Drivers on the Boston Post Road in Mamaroneck may be slowing down in the coming months, at least during school hours.
The Town of Mamaroneck Board unanimously endorsed the Safe Routes to School Legislation sponsored by New York State Assemblyman George Latimer (D) that would allow the municipality to set the speed limit—currently 35 MPH—on the state-owned stretch of Post Road between and (MHS).
Although it is unknown at this time what if any changes will be made to the speed limit—the legislation would simply grant the town the authority to do so—any potential modifications will only be effective on school days between the hours of 7 a.m.-5 p.m.
The corridor from Weaver Street to the on 740 W. Boston Post Rd.—a stretch of Post Road that students traverse regularly—was identified as an area potentially treacherous to pedestrians at the beginning of 2008, said Kim Larsen, a member of the local chapter of the Safe Routes to School (SRTS) Committee, at the meeting.
SRTS is a national program that encourages children to walk or bike to school to improve their health while ensuring that these trips are as safe as possible.
Despite the findings of two consultants and the Westchester Department of Transportation, the New York State Board of Transportation deemed current safety measures including a crossing guard and crosswalk signal at MHS, to be sufficient, and determined nothing further needed to be done.
But not everyone was convinced.
“I think our community believes that [Boston Post Road] is a four-lane state highway with a high school with an open campus and a middle school nearby,” said Larsen.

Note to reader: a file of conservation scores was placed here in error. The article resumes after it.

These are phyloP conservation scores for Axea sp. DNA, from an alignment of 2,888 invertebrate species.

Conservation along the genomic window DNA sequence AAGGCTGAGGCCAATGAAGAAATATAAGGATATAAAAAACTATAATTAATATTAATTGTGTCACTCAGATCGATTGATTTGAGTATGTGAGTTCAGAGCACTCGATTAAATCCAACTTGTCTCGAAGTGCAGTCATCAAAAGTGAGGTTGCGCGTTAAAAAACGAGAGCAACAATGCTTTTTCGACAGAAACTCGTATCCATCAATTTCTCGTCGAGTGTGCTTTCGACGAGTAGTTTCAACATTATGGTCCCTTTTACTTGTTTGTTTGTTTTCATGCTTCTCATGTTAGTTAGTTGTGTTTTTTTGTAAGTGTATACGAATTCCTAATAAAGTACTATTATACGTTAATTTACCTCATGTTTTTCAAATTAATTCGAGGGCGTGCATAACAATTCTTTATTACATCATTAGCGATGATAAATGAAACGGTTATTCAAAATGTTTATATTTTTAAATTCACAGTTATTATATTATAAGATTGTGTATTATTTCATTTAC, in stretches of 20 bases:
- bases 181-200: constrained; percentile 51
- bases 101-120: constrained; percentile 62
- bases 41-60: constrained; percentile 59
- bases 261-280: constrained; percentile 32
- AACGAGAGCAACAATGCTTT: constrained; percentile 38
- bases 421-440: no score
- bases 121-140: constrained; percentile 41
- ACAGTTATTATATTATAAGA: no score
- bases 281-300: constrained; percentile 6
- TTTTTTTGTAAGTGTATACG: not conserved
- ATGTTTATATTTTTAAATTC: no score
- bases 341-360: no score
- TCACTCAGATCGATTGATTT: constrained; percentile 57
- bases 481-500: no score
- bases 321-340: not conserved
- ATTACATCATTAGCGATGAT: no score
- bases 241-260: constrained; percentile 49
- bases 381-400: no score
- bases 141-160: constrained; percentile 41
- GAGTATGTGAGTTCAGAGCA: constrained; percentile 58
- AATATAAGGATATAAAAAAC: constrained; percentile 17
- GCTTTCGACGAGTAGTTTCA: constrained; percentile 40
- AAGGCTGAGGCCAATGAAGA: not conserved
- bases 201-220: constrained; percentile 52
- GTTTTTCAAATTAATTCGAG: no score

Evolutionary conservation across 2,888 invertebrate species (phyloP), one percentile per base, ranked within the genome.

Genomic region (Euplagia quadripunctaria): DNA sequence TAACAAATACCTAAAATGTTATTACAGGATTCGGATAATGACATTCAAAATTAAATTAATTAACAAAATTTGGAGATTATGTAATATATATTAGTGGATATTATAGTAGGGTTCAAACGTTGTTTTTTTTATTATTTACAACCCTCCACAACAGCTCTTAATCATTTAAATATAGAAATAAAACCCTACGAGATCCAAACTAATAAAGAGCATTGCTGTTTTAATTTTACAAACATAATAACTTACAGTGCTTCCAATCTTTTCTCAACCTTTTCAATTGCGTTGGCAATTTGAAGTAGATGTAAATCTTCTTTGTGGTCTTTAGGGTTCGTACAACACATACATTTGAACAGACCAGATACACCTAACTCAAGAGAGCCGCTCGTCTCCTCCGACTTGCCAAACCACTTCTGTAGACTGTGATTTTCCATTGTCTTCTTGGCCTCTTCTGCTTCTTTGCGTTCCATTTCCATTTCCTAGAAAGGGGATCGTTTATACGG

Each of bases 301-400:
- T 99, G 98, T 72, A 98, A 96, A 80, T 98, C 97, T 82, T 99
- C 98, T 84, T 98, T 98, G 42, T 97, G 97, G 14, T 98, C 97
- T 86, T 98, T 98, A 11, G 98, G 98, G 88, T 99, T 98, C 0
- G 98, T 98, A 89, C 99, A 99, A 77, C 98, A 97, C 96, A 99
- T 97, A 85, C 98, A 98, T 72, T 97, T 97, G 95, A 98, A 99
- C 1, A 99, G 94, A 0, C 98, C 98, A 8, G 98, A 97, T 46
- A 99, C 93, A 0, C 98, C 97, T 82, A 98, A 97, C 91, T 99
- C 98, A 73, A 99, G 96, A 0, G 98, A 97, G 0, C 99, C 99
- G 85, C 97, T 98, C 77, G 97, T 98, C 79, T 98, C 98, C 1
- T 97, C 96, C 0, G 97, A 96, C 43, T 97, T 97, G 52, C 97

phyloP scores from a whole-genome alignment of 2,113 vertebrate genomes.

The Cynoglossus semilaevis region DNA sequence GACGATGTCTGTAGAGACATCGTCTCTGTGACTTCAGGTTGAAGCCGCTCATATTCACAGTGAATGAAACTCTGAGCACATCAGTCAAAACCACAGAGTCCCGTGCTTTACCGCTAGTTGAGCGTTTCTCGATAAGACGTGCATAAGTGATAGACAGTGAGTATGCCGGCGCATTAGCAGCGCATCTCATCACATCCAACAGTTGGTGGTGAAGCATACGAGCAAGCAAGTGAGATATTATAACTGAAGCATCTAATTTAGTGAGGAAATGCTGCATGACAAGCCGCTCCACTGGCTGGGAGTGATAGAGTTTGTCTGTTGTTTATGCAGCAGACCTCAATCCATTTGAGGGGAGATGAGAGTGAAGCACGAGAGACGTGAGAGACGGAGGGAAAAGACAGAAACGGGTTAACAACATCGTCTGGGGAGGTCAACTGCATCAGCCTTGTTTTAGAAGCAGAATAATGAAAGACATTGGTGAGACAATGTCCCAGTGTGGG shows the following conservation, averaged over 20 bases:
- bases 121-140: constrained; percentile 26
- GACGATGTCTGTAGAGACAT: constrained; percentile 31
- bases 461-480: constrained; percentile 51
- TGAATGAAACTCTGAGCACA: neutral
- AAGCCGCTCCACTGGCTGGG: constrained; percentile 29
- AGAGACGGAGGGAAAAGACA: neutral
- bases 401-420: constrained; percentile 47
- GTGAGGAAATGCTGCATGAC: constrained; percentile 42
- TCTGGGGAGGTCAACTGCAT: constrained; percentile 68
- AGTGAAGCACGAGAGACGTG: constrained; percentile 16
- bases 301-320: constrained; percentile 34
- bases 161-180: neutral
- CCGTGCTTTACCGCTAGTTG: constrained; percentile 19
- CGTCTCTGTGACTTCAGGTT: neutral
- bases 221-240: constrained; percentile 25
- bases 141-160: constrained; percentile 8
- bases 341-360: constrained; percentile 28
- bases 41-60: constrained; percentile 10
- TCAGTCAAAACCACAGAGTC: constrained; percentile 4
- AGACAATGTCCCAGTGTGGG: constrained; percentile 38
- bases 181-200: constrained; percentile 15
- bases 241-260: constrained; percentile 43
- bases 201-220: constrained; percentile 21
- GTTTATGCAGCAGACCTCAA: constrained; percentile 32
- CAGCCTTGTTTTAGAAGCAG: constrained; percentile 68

The legislation was made possible on the local level due to the efforts of both Latimer (D) and New York State Sen. Suzi Oppenheimer (D). Latimer recently sponsored Bill A08653 that would allow both the Town and Village of Mamaroneck to designate a portion of West Boston Post Road as a school zone—the bill is still awaiting approval from the state before it becomes effective. Sen. Oppenheimer helped secure a $5,000 grant to help fund initiatives connected with SRTS.
Currently, only cities like Rye and New Rochelle are permitted to make changes to state-owned roads without specific legislation overriding this authority, said board member Abby Katz.
Additional information on the resolution can be found on the town's website here.
Editor's Note: The town voted to endorse the legislation sponsored by George Latimer at the board meeting but will not be authorized to change the speed limit until the legislation is approved by the state. A previous version has been corrected to reflect this change.